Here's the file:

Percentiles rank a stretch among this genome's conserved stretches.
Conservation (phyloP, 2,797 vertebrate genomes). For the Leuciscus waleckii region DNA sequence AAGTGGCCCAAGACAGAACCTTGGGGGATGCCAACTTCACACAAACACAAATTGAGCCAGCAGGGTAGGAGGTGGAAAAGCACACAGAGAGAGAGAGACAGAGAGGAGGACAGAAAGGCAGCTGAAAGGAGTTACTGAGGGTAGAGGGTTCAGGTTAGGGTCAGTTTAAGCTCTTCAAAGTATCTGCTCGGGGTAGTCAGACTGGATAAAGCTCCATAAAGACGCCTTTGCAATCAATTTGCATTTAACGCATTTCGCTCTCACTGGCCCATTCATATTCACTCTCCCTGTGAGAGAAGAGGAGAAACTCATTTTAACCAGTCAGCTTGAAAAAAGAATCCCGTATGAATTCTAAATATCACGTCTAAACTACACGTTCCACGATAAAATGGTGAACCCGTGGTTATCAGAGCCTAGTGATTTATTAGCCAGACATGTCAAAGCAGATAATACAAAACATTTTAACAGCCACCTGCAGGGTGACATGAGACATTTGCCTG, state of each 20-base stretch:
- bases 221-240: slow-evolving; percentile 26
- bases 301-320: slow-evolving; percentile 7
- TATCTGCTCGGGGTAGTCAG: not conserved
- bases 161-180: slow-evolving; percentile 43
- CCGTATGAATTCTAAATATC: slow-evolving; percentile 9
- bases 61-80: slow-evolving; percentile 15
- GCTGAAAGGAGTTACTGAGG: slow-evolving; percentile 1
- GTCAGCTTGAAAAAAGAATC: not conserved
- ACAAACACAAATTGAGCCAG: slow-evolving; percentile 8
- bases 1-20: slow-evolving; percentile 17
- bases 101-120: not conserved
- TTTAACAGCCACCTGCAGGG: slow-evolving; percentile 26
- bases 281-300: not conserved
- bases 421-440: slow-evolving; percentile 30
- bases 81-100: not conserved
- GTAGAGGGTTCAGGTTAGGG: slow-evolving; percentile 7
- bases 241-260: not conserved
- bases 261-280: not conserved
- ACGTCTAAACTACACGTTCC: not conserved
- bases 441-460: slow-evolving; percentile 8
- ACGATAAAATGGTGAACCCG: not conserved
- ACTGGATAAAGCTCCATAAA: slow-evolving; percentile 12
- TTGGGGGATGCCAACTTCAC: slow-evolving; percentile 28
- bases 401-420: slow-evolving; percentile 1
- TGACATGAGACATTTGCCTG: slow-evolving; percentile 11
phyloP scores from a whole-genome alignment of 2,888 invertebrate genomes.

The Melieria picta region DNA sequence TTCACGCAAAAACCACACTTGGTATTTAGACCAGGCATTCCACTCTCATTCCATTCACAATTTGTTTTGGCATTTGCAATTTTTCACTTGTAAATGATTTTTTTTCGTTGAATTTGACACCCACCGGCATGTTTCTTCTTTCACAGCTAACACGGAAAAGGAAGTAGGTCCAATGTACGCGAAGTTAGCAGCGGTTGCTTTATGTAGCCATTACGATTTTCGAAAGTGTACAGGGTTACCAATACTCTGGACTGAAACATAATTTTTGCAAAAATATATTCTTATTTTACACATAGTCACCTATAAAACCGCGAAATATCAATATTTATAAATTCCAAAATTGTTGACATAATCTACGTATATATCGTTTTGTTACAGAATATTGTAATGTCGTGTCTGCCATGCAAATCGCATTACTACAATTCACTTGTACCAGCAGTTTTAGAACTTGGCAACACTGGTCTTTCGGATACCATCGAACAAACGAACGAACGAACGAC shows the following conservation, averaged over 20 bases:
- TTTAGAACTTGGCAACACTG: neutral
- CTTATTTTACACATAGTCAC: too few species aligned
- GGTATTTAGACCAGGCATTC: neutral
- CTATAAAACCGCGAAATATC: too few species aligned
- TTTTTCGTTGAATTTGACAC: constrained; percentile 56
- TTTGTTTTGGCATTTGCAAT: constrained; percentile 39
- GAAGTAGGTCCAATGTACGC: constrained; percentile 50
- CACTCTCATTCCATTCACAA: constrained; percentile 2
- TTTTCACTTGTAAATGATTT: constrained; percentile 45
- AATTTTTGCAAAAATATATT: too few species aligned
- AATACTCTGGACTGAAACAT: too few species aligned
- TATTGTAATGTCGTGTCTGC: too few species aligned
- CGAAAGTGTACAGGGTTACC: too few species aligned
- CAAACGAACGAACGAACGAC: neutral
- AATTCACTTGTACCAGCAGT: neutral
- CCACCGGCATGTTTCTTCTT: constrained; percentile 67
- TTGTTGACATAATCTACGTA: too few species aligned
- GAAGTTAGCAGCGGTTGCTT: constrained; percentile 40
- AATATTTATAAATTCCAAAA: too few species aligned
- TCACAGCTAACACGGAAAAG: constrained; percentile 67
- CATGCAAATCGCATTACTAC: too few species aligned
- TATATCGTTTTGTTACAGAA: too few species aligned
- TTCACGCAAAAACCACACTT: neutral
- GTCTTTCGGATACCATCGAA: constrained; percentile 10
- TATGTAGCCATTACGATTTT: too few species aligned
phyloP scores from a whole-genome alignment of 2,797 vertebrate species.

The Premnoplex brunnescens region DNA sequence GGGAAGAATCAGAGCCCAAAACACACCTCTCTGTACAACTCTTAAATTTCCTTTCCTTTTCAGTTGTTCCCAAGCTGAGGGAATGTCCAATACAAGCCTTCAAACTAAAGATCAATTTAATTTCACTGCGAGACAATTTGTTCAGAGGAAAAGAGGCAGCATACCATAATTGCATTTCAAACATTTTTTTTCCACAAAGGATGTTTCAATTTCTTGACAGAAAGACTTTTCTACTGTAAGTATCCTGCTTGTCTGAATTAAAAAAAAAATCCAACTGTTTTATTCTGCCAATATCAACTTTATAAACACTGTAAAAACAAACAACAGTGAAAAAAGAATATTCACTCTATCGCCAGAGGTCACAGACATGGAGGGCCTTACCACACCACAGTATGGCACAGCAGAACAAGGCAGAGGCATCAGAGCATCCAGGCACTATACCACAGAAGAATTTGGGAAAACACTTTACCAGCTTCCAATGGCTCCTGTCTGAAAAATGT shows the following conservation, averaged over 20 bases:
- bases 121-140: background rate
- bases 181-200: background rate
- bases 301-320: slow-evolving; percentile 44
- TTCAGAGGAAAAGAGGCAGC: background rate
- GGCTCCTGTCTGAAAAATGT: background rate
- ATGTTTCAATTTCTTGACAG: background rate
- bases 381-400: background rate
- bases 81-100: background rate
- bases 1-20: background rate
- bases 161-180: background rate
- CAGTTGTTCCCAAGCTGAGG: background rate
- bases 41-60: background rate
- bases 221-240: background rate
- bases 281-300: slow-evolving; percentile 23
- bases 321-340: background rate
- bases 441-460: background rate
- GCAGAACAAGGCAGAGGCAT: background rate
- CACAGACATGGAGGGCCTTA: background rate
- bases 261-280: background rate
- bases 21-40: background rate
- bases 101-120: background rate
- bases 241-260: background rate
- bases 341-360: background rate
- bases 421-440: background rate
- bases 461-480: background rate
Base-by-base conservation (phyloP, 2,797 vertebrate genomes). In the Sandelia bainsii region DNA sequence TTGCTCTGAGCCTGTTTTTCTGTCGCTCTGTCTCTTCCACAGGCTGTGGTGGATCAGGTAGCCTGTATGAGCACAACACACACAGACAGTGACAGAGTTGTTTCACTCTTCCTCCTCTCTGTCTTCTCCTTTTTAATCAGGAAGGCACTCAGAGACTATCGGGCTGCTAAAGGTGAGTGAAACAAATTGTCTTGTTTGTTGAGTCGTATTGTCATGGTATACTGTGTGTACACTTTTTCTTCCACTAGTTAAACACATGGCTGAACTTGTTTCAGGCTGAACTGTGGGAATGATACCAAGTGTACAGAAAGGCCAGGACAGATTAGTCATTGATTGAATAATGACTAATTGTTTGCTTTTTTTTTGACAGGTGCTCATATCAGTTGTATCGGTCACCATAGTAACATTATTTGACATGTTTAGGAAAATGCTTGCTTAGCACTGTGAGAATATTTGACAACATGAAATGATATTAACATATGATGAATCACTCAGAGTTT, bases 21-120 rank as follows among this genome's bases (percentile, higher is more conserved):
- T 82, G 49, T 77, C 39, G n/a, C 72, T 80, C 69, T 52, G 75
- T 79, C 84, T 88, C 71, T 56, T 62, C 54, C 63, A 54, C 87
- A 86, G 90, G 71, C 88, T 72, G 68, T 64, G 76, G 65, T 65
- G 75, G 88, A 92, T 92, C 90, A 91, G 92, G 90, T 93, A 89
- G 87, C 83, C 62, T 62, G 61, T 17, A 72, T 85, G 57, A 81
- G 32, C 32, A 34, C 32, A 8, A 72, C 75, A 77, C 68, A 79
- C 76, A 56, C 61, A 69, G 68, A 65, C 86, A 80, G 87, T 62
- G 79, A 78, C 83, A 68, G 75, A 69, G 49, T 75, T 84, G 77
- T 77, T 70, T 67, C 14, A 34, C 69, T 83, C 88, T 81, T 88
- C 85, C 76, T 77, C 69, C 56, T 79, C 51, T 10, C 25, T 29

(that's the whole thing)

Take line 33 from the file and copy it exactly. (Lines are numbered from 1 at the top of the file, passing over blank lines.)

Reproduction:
- CTATAAAACCGCGAAATATC: too few species aligned